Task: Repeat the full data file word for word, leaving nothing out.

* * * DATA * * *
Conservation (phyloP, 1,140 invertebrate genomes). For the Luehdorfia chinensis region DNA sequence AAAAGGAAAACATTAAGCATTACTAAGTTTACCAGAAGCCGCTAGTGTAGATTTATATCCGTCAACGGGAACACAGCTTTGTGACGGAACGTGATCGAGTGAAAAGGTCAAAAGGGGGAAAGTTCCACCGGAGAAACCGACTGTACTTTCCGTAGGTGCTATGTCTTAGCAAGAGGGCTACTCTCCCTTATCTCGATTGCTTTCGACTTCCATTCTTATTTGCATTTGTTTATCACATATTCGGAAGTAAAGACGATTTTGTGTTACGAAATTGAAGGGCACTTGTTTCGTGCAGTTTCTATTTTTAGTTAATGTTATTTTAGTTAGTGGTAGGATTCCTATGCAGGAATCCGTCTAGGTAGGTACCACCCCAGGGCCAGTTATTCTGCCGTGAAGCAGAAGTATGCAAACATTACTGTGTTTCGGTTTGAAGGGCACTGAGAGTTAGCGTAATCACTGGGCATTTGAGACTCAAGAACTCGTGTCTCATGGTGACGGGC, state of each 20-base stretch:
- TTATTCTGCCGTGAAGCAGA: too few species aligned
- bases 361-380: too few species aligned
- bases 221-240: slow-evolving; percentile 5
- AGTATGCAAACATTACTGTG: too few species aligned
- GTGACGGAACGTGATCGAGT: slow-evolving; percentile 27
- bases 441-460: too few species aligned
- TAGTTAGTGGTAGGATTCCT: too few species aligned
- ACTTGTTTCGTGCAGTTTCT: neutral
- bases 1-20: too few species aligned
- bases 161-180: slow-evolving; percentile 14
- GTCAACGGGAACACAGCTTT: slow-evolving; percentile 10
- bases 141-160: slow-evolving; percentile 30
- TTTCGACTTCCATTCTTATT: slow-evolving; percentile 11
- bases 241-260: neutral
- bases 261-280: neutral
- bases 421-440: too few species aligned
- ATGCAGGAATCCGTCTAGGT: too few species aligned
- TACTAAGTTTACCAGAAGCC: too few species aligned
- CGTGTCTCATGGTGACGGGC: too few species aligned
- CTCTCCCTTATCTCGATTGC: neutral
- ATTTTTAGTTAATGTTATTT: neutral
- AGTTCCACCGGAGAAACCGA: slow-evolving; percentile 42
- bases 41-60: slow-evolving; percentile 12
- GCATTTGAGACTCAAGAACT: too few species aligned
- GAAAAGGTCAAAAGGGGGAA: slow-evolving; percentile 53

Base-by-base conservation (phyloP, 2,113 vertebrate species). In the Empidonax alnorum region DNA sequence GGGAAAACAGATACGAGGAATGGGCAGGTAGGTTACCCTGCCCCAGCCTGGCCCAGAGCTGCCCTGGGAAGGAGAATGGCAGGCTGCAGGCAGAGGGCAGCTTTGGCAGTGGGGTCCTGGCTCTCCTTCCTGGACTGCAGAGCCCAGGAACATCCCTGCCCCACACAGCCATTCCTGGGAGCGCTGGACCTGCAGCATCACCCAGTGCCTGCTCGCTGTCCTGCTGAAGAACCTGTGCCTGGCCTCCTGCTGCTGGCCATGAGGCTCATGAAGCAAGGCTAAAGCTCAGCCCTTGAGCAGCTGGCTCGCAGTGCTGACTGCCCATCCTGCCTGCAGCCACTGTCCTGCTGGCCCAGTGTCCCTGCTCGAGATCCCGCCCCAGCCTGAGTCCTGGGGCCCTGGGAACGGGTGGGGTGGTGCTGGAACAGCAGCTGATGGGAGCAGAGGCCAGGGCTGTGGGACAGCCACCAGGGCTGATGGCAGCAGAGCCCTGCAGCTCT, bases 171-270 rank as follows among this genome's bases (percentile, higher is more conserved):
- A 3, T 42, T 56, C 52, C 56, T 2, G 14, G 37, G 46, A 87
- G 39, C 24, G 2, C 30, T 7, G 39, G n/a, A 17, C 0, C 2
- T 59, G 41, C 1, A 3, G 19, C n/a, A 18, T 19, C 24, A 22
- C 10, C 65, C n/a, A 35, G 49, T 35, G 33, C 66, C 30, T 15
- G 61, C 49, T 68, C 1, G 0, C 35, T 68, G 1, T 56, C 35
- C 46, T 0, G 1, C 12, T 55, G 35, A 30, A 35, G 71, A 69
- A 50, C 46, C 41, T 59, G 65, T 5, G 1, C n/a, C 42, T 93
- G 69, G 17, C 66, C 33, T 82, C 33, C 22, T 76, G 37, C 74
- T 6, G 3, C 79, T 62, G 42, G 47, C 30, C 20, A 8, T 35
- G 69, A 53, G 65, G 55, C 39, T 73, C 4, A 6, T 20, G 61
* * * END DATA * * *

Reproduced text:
Conservation (phyloP, 1,140 invertebrate genomes). For the Luehdorfia chinensis region DNA sequence AAAAGGAAAACATTAAGCATTACTAAGTTTACCAGAAGCCGCTAGTGTAGATTTATATCCGTCAACGGGAACACAGCTTTGTGACGGAACGTGATCGAGTGAAAAGGTCAAAAGGGGGAAAGTTCCACCGGAGAAACCGACTGTACTTTCCGTAGGTGCTATGTCTTAGCAAGAGGGCTACTCTCCCTTATCTCGATTGCTTTCGACTTCCATTCTTATTTGCATTTGTTTATCACATATTCGGAAGTAAAGACGATTTTGTGTTACGAAATTGAAGGGCACTTGTTTCGTGCAGTTTCTATTTTTAGTTAATGTTATTTTAGTTAGTGGTAGGATTCCTATGCAGGAATCCGTCTAGGTAGGTACCACCCCAGGGCCAGTTATTCTGCCGTGAAGCAGAAGTATGCAAACATTACTGTGTTTCGGTTTGAAGGGCACTGAGAGTTAGCGTAATCACTGGGCATTTGAGACTCAAGAACTCGTGTCTCATGGTGACGGGC, state of each 20-base stretch:
- TTATTCTGCCGTGAAGCAGA: too few species aligned
- bases 361-380: too few species aligned
- bases 221-240: slow-evolving; percentile 5
- AGTATGCAAACATTACTGTG: too few species aligned
- GTGACGGAACGTGATCGAGT: slow-evolving; percentile 27
- bases 441-460: too few species aligned
- TAGTTAGTGGTAGGATTCCT: too few species aligned
- ACTTGTTTCGTGCAGTTTCT: neutral
- bases 1-20: too few species aligned
- bases 161-180: slow-evolving; percentile 14
- GTCAACGGGAACACAGCTTT: slow-evolving; percentile 10
- bases 141-160: slow-evolving; percentile 30
- TTTCGACTTCCATTCTTATT: slow-evolving; percentile 11
- bases 241-260: neutral
- bases 261-280: neutral
- bases 421-440: too few species aligned
- ATGCAGGAATCCGTCTAGGT: too few species aligned
- TACTAAGTTTACCAGAAGCC: too few species aligned
- CGTGTCTCATGGTGACGGGC: too few species aligned
- CTCTCCCTTATCTCGATTGC: neutral
- ATTTTTAGTTAATGTTATTT: neutral
- AGTTCCACCGGAGAAACCGA: slow-evolving; percentile 42
- bases 41-60: slow-evolving; percentile 12
- GCATTTGAGACTCAAGAACT: too few species aligned
- GAAAAGGTCAAAAGGGGGAA: slow-evolving; percentile 53

Base-by-base conservation (phyloP, 2,113 vertebrate species). In the Empidonax alnorum region DNA sequence GGGAAAACAGATACGAGGAATGGGCAGGTAGGTTACCCTGCCCCAGCCTGGCCCAGAGCTGCCCTGGGAAGGAGAATGGCAGGCTGCAGGCAGAGGGCAGCTTTGGCAGTGGGGTCCTGGCTCTCCTTCCTGGACTGCAGAGCCCAGGAACATCCCTGCCCCACACAGCCATTCCTGGGAGCGCTGGACCTGCAGCATCACCCAGTGCCTGCTCGCTGTCCTGCTGAAGAACCTGTGCCTGGCCTCCTGCTGCTGGCCATGAGGCTCATGAAGCAAGGCTAAAGCTCAGCCCTTGAGCAGCTGGCTCGCAGTGCTGACTGCCCATCCTGCCTGCAGCCACTGTCCTGCTGGCCCAGTGTCCCTGCTCGAGATCCCGCCCCAGCCTGAGTCCTGGGGCCCTGGGAACGGGTGGGGTGGTGCTGGAACAGCAGCTGATGGGAGCAGAGGCCAGGGCTGTGGGACAGCCACCAGGGCTGATGGCAGCAGAGCCCTGCAGCTCT, bases 171-270 rank as follows among this genome's bases (percentile, higher is more conserved):
- A 3, T 42, T 56, C 52, C 56, T 2, G 14, G 37, G 46, A 87
- G 39, C 24, G 2, C 30, T 7, G 39, G n/a, A 17, C 0, C 2
- T 59, G 41, C 1, A 3, G 19, C n/a, A 18, T 19, C 24, A 22
- C 10, C 65, C n/a, A 35, G 49, T 35, G 33, C 66, C 30, T 15
- G 61, C 49, T 68, C 1, G 0, C 35, T 68, G 1, T 56, C 35
- C 46, T 0, G 1, C 12, T 55, G 35, A 30, A 35, G 71, A 69
- A 50, C 46, C 41, T 59, G 65, T 5, G 1, C n/a, C 42, T 93
- G 69, G 17, C 66, C 33, T 82, C 33, C 22, T 76, G 37, C 74
- T 6, G 3, C 79, T 62, G 42, G 47, C 30, C 20, A 8, T 35
- G 69, A 53, G 65, G 55, C 39, T 73, C 4, A 6, T 20, G 61